Many of us have memory of watching Mr. Rogers Neighborhood on television as children. The show was on from 1968 to 2001, and was an icon in the world of children’s entertainment. Though Mr. Rodgers was a very intelligent man I am not sure even he knew how many children he reached, especially given the starting era of the show.
I recall watching the program and being totally mesmerized by the warm, gentle stability of his voice. The set was textured but not overwhelming, and reminded me of my grandparent’s home – filled with secret nooks where I could find something fascinating to learn about. The predictable structure of the show was calming to a child like me whose nervous system was overrun by the noise of daily life.
My favourite part of the show was when Mr. Rogers would summon Trolley and send him into the land of make-believe. I was always drawn to non-verbal characters in cartoons and film, as I was a huge fan of Charlie Chaplin. But something was special about Trolley. Even though Trolley didn’t speak, he communicated to everyone using a series of bell sounds while he squiggled back and forth. None of the characters seemed to struggle with understanding Trolley and even accepted his form of speaking as normal.
Mr. Rogers understood Trolley and even trusted Trolley to carry us from his home to the land of make-believe and back again. If there was an urgent message, Trolley told Mr. Rogers without any doubt from Mr. Rogers. Long before the topic of autism was a part of my life, Mr. Rogers was already teaching me about presuming comeptence and helping me to feel accepted for who I was.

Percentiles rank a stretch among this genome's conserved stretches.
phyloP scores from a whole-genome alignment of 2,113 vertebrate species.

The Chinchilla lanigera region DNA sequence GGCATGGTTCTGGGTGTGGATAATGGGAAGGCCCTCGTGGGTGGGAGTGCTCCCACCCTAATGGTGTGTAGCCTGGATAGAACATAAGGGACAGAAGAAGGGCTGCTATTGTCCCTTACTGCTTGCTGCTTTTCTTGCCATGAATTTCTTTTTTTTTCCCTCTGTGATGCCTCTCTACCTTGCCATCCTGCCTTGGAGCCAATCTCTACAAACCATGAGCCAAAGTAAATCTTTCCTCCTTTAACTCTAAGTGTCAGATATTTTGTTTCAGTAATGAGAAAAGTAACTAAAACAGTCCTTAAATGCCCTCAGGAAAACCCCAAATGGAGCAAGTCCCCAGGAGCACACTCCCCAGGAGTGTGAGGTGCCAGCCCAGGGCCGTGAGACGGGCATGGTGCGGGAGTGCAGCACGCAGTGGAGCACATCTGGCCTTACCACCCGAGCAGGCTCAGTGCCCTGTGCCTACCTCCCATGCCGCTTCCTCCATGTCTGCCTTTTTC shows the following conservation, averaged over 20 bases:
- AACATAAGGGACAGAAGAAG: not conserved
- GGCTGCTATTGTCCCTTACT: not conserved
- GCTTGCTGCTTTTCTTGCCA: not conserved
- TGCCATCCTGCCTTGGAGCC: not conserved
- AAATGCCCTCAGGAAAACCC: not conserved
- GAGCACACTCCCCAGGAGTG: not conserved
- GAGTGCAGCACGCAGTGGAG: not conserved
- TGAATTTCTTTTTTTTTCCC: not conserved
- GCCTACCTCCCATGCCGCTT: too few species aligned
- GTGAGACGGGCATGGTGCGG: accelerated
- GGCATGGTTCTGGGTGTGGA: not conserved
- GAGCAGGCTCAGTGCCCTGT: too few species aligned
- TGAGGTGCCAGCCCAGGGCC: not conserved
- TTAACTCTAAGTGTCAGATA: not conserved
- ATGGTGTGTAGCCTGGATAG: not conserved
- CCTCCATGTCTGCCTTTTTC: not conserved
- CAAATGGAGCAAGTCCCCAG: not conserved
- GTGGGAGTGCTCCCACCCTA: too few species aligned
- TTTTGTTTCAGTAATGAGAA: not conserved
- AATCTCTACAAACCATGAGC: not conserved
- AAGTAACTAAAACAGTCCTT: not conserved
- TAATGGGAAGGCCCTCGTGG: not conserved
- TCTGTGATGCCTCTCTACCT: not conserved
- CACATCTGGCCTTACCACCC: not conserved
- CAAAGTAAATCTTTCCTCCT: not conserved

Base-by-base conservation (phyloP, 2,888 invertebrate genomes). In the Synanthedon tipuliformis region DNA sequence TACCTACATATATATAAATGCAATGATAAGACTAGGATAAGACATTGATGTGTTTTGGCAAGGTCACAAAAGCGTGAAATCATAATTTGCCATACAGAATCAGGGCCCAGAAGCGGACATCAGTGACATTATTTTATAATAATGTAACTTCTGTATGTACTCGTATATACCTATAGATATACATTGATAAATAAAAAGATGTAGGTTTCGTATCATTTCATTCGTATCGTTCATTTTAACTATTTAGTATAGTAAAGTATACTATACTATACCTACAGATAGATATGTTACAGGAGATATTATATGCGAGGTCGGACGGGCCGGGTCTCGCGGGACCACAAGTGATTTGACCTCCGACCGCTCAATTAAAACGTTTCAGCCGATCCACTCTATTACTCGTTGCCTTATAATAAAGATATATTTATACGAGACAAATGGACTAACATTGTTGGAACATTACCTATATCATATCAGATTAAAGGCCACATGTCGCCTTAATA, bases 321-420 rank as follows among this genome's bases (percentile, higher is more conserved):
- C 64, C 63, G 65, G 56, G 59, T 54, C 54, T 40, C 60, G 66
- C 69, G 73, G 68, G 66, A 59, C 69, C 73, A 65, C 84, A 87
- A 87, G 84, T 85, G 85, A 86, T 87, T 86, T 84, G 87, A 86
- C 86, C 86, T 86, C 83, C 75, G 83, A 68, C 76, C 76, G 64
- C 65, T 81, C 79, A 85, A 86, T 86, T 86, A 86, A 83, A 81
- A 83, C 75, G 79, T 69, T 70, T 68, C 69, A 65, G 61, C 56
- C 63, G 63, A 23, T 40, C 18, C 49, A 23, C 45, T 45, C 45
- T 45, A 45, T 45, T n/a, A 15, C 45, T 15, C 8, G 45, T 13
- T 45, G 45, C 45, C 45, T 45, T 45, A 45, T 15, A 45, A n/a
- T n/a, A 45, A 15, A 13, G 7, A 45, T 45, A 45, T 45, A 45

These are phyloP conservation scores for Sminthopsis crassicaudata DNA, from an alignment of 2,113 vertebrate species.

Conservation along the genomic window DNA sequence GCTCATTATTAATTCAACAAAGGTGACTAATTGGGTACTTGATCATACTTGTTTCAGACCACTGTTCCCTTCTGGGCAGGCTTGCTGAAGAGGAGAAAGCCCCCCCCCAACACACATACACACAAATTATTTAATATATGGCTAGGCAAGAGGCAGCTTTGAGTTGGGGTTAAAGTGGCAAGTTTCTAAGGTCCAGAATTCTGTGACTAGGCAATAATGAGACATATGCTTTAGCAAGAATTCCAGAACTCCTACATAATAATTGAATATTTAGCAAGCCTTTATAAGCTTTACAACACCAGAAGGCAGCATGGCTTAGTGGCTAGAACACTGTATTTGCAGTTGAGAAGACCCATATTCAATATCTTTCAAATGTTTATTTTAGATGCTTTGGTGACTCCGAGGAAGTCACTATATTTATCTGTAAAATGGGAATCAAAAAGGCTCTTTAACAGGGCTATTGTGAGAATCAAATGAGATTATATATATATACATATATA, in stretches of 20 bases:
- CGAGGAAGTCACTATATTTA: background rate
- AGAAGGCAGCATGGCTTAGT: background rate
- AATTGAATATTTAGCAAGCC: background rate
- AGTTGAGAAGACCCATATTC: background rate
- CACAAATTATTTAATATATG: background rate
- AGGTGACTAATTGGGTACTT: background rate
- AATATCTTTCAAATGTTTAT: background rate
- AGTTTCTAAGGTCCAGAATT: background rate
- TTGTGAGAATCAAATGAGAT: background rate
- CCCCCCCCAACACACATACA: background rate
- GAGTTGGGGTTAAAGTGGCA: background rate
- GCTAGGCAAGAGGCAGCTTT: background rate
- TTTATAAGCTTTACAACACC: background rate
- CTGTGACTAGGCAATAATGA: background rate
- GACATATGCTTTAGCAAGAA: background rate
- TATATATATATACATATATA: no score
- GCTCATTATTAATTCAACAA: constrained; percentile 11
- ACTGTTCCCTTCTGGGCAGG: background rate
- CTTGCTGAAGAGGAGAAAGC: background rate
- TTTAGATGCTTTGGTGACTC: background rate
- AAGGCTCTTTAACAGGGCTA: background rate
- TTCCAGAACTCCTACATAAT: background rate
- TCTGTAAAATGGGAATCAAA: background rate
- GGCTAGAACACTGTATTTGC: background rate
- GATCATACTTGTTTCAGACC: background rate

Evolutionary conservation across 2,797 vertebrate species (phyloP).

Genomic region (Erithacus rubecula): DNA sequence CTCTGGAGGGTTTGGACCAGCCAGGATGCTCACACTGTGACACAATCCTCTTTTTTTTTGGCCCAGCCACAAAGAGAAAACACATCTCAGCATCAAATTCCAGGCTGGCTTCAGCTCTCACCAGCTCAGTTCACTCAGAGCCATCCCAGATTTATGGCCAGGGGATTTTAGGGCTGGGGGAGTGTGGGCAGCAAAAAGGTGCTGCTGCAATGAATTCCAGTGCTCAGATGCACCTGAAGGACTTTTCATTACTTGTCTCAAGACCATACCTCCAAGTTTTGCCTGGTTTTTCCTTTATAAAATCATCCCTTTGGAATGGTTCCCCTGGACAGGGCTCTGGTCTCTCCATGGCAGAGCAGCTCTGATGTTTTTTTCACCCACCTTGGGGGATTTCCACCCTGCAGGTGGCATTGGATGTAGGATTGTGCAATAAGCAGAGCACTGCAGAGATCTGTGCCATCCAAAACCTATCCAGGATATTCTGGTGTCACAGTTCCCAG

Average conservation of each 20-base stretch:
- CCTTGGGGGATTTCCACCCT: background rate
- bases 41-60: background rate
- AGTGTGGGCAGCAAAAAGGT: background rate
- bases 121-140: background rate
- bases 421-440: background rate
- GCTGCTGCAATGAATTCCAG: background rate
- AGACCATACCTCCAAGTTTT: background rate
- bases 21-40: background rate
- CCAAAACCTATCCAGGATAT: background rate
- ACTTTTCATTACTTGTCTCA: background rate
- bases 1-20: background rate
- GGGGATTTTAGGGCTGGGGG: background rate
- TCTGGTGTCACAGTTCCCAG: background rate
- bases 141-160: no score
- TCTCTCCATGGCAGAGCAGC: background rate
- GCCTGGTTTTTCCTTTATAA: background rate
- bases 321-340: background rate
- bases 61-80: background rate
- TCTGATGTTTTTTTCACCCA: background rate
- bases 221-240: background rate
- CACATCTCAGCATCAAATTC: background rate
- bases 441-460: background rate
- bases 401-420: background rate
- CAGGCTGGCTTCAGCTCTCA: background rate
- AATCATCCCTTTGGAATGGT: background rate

On the final episode of Mr. Rogers Neighborhood, Mr. Rogers talk about the importance of the arts. The postman, Mr. McFeely, brings Mr. Rogers a film he made about the arts which is shown near the beginning of the episode. (This in itself is an amazing story, but isn’t really the focus of what I want to share with you today.)
After the postman leaves Mr. Rogers says,
“Some people surprise us in this life. I think it is important to look for what people are able to do, and once you find it, appreciate it.”
Then he calls on Trolley to visit the land of Make-Believe and check in on the Arts fair. Mr. Rogers understood we need to presume competence in others, even when it is difficult to see. He encouraged us to look for what people are able to do, understanding that sometimes our abilities are masked or just not noticed until you take the time to look harder and deeper.
Just like with Trolley, it is important for people to realize that people with autism do not always speak the same way as others. But if you take the time to look for what we are able to do, and appreciate it, you will see us flourish.
Thank you, Mr. Rogers, for teaching us how to live together in this big neighbourhood we call earth.